As Mattick states, “This does not mean … that capitalism is a system devoid of human agency.” It simply means that the real aims of individuals are in no way those produced by the process of social transformation itself. Simply stated, society does not set out to create communism; communism is only the unintended consequences of their actual aims. Theorists and political activists since Marx and Engels have not been able to deal with the fact that the aims of the members of society is not communism, but their own aims.
Communism is simply non-labor for the laborers, but time away from labor is not the aim of the laborers themselves; rather, their actual aims are given in the fact that the sale of their labor power is the premise of their access to the means of life. Their actual aim is to secure access to the means of life, not the abolition of labor — indeed, the abolition of labor is a material threat to that aim. In this sense, the abolition of labor only appears as the aim of the capitalist and only insofar as the constant reduction of the expenditure of living labor in production is his aim. But even in this case, abolition of labor is not the actual aim of capital: the capitalist does not aim to abolish labor but only abolish paid labor — i.e., wages.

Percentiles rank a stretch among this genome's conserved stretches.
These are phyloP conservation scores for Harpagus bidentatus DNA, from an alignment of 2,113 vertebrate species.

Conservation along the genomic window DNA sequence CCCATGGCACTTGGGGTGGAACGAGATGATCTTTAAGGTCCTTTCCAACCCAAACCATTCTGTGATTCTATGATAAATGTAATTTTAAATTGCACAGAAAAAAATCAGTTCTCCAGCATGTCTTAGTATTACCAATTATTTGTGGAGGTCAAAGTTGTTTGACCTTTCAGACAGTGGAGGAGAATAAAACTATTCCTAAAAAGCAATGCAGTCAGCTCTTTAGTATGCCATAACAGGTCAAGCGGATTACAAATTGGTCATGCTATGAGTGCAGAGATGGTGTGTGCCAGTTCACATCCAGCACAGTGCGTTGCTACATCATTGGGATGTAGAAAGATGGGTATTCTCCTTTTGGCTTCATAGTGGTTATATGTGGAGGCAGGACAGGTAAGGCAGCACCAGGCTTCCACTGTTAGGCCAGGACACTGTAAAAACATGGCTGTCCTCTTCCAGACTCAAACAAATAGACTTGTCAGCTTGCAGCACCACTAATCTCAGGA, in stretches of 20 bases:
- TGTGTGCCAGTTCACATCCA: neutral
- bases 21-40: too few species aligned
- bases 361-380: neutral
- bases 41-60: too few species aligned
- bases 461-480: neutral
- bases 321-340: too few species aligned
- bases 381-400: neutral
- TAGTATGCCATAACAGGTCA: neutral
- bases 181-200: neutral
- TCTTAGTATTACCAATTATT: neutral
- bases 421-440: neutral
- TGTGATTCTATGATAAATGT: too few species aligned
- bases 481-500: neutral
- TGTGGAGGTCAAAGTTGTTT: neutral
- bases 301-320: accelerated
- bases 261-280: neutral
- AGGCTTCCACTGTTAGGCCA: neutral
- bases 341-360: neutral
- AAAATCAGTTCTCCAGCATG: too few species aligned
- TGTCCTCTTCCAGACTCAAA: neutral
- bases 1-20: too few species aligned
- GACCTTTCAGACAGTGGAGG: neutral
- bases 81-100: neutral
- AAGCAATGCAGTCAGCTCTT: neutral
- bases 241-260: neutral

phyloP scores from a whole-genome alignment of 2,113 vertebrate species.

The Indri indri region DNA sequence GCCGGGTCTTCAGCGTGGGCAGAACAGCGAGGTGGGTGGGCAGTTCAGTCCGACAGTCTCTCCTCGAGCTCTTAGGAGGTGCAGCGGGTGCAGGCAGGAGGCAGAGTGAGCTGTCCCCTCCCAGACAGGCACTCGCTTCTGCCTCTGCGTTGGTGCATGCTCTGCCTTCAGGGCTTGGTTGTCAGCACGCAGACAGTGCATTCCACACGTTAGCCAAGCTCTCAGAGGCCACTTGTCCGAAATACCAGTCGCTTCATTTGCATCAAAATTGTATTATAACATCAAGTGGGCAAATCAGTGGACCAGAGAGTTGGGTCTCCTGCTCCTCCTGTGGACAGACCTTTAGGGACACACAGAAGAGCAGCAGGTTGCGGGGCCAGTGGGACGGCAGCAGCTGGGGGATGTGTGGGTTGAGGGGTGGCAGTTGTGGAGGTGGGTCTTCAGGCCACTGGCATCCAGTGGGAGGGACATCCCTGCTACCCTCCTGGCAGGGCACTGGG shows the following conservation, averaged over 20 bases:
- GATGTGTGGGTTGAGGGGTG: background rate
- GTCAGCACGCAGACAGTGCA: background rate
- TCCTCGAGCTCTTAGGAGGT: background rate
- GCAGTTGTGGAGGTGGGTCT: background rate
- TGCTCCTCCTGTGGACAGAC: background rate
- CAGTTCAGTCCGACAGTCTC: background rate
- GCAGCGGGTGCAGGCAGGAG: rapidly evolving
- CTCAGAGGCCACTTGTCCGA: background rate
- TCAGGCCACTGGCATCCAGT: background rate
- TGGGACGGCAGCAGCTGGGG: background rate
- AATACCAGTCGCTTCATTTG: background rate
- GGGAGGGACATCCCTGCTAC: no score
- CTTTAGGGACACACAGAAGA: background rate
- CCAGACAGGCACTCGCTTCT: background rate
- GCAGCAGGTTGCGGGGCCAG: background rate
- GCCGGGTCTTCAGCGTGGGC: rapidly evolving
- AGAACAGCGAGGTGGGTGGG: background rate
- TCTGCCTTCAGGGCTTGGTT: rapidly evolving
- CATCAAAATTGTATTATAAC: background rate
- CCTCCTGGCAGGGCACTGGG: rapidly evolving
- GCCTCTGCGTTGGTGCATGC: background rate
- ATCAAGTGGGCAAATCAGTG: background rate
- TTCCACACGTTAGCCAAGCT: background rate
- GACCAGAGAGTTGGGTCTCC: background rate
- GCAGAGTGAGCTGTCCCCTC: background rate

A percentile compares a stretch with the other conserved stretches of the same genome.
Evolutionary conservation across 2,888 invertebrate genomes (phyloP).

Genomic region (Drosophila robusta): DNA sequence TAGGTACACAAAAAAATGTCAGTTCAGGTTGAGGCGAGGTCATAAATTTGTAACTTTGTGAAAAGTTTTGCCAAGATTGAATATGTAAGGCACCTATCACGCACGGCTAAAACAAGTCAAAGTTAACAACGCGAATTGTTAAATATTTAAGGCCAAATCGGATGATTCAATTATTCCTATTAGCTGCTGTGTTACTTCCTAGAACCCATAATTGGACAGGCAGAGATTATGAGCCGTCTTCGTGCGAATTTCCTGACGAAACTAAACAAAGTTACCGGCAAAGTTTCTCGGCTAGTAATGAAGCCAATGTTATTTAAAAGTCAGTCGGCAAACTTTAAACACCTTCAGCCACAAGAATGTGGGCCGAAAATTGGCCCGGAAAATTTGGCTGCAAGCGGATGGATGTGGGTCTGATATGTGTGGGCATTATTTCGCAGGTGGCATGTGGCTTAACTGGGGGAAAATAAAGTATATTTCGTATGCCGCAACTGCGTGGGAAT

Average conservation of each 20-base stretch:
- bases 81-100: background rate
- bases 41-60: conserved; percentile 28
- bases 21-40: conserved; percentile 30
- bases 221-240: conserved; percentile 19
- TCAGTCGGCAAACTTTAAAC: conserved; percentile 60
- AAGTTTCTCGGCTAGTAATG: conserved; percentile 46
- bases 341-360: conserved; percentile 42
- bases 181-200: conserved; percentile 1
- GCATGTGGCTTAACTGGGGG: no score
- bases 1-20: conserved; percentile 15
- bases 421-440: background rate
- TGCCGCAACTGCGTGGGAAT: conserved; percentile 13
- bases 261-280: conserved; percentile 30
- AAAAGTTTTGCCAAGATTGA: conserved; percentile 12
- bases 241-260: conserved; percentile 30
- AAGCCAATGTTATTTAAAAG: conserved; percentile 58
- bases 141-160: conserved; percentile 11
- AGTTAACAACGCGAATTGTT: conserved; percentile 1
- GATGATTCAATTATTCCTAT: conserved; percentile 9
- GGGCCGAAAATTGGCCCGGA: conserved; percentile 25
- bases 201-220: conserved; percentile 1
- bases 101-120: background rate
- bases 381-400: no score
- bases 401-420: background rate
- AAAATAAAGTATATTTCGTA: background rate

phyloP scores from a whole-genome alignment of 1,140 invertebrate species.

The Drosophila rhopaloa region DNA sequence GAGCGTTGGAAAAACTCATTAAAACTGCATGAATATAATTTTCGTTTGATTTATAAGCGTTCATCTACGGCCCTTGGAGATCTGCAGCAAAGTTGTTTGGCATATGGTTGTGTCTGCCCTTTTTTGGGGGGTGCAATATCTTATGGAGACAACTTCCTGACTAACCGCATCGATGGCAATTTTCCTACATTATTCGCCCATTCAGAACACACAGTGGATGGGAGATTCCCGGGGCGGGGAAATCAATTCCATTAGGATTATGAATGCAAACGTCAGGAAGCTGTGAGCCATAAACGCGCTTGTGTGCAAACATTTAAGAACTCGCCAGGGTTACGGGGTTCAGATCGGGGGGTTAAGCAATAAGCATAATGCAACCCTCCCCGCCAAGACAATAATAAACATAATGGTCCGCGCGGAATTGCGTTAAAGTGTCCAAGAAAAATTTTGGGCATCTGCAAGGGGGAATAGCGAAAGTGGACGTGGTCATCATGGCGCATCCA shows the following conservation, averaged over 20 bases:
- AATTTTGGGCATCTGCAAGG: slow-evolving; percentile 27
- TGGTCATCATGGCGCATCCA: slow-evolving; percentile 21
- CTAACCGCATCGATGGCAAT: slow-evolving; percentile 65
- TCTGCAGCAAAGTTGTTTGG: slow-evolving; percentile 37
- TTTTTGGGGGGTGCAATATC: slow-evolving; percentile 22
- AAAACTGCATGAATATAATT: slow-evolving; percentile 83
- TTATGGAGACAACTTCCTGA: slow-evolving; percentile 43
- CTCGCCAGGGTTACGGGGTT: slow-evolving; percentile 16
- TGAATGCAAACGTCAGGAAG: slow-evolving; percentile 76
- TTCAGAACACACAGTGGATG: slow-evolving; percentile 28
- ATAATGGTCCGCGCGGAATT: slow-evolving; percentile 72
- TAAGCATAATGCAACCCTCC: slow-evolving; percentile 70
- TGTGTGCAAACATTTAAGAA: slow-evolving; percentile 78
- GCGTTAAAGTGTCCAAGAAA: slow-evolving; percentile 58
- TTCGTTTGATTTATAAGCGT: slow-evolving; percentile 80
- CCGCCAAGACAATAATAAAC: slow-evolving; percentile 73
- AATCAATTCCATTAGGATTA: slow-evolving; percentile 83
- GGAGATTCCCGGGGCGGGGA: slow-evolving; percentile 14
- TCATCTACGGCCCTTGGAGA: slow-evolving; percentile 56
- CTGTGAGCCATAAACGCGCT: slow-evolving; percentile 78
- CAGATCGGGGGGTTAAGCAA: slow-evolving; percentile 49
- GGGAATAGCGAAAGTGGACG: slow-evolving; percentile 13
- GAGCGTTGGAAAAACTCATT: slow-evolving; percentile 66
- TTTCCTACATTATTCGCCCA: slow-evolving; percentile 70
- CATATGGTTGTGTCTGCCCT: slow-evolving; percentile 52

The struggle between capital and labor thus comes down to the struggle between paid and unpaid labor — not the abolition of labor itself. This struggle goes on even as the relation as a whole continuously reduces the total mass of labor and the total mass of paid and unpaid labor together. While the ratio of unpaid labor to paid labor may change over time, taken together their sum actually declines. If at the beginning of this process 12 hours of labor is divided between 6 hours of paid labor and 6 hours of unpaid labor, and if the unpaid portion of the labor day doubles relative to the paid portion of the labor day, soon this is expressed as 1 hour of paid labor and 2 hours of unpaid labor. Although the hours of unpaid labor is now double that of the hours of paid labor, the total duration of labor has fallen from 12 hours to 3 hours.
None of this process requires that society understands what it is doing. Labor can be abolished and the laborer freed of wage slavery without this ever appearing as the aim of either the laborer or the capitalist.